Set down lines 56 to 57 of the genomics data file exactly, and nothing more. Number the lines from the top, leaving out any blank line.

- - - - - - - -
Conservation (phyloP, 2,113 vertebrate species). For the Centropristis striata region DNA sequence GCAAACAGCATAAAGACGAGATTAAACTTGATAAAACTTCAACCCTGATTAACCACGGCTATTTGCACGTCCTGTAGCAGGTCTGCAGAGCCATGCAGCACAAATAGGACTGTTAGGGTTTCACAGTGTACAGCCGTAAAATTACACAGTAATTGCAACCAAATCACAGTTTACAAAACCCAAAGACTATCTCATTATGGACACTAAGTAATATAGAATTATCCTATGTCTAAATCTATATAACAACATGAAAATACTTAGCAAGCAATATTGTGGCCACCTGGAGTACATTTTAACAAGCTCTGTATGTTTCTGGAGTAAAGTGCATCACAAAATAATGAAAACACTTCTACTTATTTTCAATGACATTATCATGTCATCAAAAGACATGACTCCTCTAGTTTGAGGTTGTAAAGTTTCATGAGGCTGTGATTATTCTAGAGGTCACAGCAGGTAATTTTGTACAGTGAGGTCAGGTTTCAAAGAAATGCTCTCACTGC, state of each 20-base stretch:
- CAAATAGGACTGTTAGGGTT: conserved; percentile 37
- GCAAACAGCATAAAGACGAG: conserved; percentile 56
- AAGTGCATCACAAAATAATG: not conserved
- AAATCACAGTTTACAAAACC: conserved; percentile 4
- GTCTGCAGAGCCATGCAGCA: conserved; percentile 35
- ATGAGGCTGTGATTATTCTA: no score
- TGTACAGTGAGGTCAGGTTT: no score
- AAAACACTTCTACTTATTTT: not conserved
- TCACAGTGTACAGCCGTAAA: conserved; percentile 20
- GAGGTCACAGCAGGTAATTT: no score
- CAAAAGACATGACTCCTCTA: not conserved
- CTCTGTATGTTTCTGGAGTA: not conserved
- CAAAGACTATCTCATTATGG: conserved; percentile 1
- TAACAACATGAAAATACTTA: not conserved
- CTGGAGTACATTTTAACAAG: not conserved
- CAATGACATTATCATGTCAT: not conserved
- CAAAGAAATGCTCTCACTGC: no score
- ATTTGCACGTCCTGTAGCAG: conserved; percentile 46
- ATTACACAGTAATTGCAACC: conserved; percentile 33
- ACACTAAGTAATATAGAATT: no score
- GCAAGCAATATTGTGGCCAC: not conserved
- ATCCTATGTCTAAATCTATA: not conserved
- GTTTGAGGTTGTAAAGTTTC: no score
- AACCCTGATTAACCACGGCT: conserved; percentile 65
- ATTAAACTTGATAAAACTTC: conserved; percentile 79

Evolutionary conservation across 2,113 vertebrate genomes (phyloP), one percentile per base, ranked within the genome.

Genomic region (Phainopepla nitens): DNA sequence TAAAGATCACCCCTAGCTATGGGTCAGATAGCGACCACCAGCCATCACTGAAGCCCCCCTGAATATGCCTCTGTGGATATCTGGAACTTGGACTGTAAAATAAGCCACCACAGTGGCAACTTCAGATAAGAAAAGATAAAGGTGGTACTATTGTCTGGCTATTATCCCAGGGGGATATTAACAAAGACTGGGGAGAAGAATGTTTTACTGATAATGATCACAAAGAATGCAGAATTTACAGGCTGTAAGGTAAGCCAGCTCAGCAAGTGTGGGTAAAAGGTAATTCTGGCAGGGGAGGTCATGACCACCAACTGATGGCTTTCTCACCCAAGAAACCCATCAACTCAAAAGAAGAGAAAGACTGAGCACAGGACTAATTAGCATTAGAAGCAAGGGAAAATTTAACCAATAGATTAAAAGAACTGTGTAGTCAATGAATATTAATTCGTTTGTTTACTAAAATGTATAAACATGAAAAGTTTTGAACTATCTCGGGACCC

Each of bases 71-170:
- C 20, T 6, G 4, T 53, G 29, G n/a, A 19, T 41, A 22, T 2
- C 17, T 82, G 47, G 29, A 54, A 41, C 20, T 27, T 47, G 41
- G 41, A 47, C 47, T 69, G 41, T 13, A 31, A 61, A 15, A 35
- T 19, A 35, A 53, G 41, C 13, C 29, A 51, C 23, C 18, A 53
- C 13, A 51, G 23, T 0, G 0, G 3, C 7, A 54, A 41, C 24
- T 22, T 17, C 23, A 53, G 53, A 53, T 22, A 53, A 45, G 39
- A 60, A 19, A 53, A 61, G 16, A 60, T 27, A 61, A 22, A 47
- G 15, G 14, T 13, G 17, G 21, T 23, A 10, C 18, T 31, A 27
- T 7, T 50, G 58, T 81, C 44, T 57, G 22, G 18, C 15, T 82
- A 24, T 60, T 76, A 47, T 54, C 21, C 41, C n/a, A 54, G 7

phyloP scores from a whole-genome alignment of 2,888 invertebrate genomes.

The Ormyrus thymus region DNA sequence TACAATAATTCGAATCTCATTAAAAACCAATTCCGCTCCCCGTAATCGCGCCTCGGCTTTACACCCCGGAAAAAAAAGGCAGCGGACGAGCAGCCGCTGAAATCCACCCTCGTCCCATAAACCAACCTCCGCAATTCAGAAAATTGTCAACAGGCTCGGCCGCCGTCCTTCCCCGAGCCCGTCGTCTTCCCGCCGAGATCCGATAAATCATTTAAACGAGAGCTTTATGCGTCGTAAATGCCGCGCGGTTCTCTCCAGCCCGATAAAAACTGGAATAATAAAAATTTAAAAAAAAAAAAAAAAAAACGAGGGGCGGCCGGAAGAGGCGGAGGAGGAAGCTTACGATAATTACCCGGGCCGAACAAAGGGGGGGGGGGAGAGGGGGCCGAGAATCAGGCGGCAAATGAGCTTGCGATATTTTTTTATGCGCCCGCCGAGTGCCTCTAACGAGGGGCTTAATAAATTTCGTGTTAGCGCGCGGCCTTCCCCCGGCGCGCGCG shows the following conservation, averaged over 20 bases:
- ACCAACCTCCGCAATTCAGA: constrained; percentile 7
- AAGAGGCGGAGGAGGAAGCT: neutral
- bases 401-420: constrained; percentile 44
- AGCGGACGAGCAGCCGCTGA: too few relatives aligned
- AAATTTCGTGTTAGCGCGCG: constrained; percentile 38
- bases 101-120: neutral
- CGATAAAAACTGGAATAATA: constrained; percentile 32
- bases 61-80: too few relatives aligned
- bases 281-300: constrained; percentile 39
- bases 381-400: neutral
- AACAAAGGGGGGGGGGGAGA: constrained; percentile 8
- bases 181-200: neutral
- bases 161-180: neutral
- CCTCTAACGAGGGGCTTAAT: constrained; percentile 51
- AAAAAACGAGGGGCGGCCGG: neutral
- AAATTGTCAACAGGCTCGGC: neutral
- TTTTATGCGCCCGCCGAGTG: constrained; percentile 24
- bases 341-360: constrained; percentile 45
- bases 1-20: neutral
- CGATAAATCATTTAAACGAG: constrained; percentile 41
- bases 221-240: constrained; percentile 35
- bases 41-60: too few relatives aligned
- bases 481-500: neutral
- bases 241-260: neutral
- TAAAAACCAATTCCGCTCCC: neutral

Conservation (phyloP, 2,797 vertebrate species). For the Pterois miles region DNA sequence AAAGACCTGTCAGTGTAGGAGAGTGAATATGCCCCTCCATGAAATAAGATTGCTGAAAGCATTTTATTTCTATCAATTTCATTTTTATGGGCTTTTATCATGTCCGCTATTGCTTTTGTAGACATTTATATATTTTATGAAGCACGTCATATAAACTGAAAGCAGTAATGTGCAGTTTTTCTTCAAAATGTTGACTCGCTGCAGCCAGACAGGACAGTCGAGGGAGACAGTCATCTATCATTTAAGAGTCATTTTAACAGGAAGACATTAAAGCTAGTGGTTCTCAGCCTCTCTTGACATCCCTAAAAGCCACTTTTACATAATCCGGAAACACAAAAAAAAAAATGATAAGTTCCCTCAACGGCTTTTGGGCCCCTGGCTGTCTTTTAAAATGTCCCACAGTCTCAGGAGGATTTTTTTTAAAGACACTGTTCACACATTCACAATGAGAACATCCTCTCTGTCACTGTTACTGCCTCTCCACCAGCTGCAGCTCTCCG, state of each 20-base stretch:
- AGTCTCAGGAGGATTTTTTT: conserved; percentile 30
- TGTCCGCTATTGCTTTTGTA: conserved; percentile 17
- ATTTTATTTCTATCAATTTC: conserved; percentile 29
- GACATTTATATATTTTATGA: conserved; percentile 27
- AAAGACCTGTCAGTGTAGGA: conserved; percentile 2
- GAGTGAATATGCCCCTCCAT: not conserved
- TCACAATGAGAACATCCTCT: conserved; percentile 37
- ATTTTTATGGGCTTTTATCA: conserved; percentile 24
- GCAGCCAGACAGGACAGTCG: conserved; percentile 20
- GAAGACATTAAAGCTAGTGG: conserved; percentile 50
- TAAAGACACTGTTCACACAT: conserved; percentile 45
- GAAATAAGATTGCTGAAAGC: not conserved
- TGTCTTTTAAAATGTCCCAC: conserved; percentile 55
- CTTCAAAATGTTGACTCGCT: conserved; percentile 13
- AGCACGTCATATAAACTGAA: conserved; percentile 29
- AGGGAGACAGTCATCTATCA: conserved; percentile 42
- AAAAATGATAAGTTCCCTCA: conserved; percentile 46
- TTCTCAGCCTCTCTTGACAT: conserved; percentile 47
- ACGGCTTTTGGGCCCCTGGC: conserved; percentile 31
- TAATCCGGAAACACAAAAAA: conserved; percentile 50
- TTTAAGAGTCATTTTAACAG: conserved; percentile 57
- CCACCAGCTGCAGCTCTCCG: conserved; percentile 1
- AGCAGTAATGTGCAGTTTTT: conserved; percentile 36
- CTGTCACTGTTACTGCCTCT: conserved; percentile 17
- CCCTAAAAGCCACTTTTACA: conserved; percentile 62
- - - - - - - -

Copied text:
- AAAAAACGAGGGGCGGCCGG: neutral
- AAATTGTCAACAGGCTCGGC: neutral